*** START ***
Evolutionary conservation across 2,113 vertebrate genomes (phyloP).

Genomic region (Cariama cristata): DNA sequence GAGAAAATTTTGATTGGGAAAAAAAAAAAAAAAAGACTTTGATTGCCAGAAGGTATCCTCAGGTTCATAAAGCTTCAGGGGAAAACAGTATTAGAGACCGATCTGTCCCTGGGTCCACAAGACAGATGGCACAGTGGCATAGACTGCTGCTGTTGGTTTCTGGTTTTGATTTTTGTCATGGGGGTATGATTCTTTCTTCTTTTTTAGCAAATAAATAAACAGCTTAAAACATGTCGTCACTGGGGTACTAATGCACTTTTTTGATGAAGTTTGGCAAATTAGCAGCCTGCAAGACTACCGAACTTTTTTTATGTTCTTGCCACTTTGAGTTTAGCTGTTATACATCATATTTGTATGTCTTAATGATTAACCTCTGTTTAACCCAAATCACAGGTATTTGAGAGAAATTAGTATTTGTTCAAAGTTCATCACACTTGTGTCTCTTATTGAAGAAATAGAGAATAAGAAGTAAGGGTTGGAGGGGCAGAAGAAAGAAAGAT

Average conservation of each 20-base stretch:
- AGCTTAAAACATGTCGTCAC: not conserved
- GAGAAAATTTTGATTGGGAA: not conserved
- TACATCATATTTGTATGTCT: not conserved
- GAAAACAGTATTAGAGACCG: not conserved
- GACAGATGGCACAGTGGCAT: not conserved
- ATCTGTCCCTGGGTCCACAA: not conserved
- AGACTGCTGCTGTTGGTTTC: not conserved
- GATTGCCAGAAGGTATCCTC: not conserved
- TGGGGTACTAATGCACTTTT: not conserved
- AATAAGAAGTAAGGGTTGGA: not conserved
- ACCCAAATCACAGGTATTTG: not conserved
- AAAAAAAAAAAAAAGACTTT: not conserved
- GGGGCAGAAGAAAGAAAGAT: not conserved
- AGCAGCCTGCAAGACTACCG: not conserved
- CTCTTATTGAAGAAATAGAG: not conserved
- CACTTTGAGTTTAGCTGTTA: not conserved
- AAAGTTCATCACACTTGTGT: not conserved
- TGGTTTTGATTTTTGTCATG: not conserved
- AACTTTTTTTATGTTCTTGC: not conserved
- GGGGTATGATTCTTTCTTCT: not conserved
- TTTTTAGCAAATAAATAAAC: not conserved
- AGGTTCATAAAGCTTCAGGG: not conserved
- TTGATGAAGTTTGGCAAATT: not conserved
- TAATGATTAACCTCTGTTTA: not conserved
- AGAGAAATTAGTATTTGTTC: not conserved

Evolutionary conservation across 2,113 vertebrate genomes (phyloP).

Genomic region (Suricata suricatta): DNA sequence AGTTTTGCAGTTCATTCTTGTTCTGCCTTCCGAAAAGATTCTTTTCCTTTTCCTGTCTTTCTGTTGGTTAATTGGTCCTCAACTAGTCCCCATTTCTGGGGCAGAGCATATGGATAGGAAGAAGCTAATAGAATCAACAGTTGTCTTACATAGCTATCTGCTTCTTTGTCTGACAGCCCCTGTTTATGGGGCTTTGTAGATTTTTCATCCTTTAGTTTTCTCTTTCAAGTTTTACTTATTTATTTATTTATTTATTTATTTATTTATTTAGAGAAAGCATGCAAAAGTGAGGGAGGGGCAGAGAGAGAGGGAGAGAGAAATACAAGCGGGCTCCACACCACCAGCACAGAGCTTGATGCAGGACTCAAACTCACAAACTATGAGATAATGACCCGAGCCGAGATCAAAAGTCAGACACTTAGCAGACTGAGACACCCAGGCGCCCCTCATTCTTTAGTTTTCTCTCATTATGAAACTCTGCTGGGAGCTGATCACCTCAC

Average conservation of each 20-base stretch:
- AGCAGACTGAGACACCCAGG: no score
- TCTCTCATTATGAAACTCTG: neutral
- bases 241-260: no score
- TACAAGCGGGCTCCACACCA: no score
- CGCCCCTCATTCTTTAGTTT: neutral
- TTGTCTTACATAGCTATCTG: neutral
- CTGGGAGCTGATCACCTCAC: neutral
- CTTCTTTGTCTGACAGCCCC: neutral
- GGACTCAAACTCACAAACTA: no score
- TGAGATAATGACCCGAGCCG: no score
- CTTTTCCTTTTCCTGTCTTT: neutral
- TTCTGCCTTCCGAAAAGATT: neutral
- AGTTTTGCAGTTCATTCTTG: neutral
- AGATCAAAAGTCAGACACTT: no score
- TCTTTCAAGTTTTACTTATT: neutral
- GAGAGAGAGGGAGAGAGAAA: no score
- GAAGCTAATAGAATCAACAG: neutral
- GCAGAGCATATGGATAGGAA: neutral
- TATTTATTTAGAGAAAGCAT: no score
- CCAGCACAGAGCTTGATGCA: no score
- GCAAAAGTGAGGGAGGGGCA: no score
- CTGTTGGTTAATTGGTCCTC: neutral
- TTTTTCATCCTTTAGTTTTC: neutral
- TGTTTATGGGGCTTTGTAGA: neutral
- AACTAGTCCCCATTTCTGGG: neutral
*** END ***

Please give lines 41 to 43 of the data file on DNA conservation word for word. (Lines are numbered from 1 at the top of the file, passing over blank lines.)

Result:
- TGAGATAATGACCCGAGCCG: no score
- CTTTTCCTTTTCCTGTCTTT: neutral
- TTCTGCCTTCCGAAAAGATT: neutral